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If we told you that the cuica is named after a species of opossum, would you believe it? Hopefully so, because it's true! Since these drums make a sound that's high-pitched - squeaky, even - they were given the name of a critter that does the same thing. But that's where the similarities end, and the sound of the cuica is certainly a lot more musical than the opossum of the same name. In fact, their unique sound has earned the cuicas (or qweekas, as they're sometimes spelled) a firm place in the samba percussionist's toolbox. That's not to say their only place is samba, however: no matter what sort of music you play, if you want to add a little Brazilian flavor to it, the cuicas are here for you.
There is one important feature that sets the cuicas apart from other drums, even similarly high-pitched ones that are close in size: they're played with a completely different technique. Instead of rapping on the head with hands or mallets, the cuica player uses one hand to put pressure on the head and, with the other hand, rubs a wooden stick attached to the underside of it to produce sound. Adjusting the tension of the head on-the-fly allows the drummer to set the pitch, and the vibrations sent up through that stick are what give the cuica its characteristic voice.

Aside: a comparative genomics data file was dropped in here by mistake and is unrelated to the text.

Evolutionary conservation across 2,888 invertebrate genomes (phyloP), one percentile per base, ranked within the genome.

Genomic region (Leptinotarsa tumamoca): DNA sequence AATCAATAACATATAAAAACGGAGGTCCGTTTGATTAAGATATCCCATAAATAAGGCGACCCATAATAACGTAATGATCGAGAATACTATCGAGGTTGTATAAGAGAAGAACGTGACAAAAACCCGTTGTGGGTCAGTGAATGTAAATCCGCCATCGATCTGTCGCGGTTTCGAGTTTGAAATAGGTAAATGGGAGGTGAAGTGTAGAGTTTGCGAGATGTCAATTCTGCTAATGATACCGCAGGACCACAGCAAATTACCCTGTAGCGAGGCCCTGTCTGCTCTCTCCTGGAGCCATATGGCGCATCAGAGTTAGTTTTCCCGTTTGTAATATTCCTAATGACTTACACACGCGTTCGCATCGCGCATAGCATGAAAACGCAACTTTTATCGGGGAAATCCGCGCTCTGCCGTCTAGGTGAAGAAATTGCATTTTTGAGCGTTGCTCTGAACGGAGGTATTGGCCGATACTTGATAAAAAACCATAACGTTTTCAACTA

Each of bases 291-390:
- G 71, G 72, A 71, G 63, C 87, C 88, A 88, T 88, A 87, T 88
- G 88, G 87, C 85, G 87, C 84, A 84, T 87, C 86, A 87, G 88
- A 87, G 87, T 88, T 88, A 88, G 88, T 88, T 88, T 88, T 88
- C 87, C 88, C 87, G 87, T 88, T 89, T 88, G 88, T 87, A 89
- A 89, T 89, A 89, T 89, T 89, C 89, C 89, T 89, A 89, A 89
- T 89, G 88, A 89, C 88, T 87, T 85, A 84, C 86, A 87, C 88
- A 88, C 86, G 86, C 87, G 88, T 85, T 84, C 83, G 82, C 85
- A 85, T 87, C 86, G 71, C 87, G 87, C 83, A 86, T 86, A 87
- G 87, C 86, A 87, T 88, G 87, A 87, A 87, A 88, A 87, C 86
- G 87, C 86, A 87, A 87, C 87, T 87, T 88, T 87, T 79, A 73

In most other respects, choosing your cuicas (or qweekas) comes down to similar factors as other drums. For instance, shell material: most cuicas are metal, but Meinl's Floatune Fiberglass Qweeka / Cuica Drum changes that up a little to deliver a mellower sound. And even with the more common metal shells, not all are created equal. The Toca Professional Cuica, for example, is made of aluminum while the LP Brass Cuica 8in. is made, as the name implies, of brass. The difference in tone between these two is more subtle, but it's definitely there.
Of course, it's safe to say that the differences between any two individual cuicas or qweekas are nothing compared to the differences between these and other drums. But being so unique has worked out well for the cuica: it's given this little drum a role in samba music than no other percussion can fill, not to mention its one-of-a-kind sound that makes a great accent to just about any other genre you could think of. Not bad for such a humble instrument!
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